Doing It On Our Own

I’m not sure where this standard originated, but it’s one that’s been alive and well for a very long time. From my experience, asking for help was akin to showing vulnerability. And vulnerability was seen and preyed upon as a weakness. In my family anyway, if you showed that you weren’t able to handle something on your own or asked for help in anyway, the other person would show a deep sense of resentment.

Mostly because we all already felt like we were stretching ourselves to thin. So the burden of one more request was sharply felt in the form of resentment. But also because we never thanked anybody, or showed gratitude for anything anybody ever did. We definitely had a martyr complex and did not hesitate to proudly display this to others.

So instead of normalizing relying on and asking for help from others, I was taught that this was an act of aggression. One of disrespecting the other’s time and resources. In reality, I was just too scared to ask for help and to feel the scorn of any would be aid. But since fear was another emotion that men weren’t supposed to feel, I pretended that I was better than asking for help. This was how I tricked myself into believing that asking for help was for the weak.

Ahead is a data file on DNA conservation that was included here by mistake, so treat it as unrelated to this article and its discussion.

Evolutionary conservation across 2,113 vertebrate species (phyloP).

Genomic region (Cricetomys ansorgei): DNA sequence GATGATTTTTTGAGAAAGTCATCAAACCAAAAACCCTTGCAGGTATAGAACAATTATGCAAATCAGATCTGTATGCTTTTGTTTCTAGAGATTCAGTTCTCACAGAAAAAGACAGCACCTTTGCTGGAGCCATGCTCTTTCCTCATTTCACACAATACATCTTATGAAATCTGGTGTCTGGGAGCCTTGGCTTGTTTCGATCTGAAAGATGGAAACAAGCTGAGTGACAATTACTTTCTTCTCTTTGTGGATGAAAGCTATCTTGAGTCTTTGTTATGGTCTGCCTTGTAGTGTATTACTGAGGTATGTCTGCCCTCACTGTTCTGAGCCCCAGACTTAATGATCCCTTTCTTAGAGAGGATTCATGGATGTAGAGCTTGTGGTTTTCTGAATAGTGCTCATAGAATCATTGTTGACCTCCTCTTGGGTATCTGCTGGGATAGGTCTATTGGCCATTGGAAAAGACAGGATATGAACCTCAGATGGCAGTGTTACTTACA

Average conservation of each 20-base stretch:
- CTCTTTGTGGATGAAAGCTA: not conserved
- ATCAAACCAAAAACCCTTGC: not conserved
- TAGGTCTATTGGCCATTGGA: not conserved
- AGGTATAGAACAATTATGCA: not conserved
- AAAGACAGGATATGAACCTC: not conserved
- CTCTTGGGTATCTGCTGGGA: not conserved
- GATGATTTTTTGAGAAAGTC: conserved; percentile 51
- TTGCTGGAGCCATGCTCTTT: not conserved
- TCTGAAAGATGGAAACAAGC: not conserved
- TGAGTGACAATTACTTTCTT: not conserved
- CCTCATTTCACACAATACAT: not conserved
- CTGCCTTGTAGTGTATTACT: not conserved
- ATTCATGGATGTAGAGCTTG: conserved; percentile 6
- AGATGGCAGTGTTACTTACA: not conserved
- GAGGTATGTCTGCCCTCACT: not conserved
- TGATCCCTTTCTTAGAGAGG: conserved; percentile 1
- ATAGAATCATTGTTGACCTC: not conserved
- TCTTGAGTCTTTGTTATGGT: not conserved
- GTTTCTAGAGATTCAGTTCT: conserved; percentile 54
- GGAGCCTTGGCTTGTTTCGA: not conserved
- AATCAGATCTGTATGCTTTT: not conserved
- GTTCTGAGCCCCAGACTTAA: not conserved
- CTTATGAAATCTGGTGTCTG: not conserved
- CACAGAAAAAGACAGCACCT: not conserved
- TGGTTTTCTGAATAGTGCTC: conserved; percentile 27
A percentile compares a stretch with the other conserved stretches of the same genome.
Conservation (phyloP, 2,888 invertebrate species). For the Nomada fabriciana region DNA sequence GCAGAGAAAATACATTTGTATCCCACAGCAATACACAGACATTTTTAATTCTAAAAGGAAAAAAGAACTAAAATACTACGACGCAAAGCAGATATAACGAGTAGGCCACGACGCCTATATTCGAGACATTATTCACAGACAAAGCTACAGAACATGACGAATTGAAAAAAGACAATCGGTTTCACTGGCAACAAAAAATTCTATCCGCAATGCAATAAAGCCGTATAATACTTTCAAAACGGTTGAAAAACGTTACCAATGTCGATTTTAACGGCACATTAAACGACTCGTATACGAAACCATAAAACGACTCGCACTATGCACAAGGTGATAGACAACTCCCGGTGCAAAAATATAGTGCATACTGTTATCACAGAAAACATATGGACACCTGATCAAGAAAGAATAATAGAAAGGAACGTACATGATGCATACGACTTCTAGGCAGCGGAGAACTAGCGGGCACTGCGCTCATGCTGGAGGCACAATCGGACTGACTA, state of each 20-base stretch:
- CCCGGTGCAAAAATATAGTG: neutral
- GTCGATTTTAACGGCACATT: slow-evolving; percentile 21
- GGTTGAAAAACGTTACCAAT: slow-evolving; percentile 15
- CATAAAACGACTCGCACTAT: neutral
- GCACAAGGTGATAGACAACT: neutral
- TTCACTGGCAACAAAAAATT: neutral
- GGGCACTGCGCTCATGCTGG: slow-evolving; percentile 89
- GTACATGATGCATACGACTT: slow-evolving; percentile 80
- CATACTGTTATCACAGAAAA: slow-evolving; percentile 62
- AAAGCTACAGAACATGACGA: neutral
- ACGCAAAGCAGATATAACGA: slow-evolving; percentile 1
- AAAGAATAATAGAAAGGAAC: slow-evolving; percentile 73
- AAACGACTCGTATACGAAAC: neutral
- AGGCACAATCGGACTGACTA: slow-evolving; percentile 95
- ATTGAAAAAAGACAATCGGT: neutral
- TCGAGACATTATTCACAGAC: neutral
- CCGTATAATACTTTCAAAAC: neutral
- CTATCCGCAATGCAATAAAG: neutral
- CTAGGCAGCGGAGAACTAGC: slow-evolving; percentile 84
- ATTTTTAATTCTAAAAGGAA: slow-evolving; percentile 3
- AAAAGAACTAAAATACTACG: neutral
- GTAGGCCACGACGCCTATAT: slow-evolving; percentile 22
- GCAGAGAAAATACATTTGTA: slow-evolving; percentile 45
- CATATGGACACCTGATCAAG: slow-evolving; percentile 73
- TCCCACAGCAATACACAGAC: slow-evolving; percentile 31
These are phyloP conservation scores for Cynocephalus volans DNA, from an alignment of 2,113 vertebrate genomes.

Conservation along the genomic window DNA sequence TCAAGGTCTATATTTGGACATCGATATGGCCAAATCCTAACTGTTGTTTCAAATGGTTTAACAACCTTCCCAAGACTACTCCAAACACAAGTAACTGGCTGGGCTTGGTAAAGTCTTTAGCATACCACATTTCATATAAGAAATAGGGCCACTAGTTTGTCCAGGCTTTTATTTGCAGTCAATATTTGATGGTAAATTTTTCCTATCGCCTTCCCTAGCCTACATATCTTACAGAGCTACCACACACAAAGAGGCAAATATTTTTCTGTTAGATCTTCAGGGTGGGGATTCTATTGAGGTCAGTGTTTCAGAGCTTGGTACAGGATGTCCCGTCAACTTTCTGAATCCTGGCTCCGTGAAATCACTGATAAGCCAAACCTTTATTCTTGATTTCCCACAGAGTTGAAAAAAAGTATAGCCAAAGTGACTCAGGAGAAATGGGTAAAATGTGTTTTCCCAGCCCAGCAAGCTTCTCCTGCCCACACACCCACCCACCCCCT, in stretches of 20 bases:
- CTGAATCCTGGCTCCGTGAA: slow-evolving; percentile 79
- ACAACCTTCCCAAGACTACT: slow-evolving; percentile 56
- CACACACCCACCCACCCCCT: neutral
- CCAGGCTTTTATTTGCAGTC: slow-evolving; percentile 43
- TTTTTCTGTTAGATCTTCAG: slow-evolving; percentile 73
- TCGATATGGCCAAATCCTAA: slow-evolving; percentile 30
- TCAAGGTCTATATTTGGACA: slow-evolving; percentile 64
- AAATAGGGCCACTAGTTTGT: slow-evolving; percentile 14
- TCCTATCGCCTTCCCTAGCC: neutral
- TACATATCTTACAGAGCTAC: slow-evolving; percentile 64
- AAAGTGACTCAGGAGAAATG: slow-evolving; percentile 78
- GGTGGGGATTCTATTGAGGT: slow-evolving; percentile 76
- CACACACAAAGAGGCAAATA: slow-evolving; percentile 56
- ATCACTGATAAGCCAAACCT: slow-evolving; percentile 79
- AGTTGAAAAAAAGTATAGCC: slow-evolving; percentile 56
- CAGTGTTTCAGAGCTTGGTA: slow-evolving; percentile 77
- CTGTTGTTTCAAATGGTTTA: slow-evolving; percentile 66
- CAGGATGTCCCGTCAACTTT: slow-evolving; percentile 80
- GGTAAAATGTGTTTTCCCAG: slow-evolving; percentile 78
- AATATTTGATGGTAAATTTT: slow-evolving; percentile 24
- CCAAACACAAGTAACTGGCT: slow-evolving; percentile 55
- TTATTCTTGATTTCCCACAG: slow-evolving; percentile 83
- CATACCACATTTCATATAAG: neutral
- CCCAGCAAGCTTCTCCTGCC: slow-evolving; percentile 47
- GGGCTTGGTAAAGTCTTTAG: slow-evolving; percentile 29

Weakness Ain’t So Weak

But this wasn’t something that was unique to my family. This was a cultural phenomenon. For example, most all of the Rambo movies were about just this. One man fighting against all odds to make right the situation. Also, Arnold Schwarzenegger from “The Predator”, was another solo male role-model. Doing it all on their own without any help and leaving a wake of destruction wherever they went.

When I was young and felt like I could take on the world, these were definitely two dangerous role-models for me to have. Learning that having to rely on others is a form of weakness, is no way to navigate challenges that come up in the day to day. But this was the playbook I was given. And one I jumped at the chance to emulate. Everybody I looked up to was doing it, why couldn’t, shouldn’t I?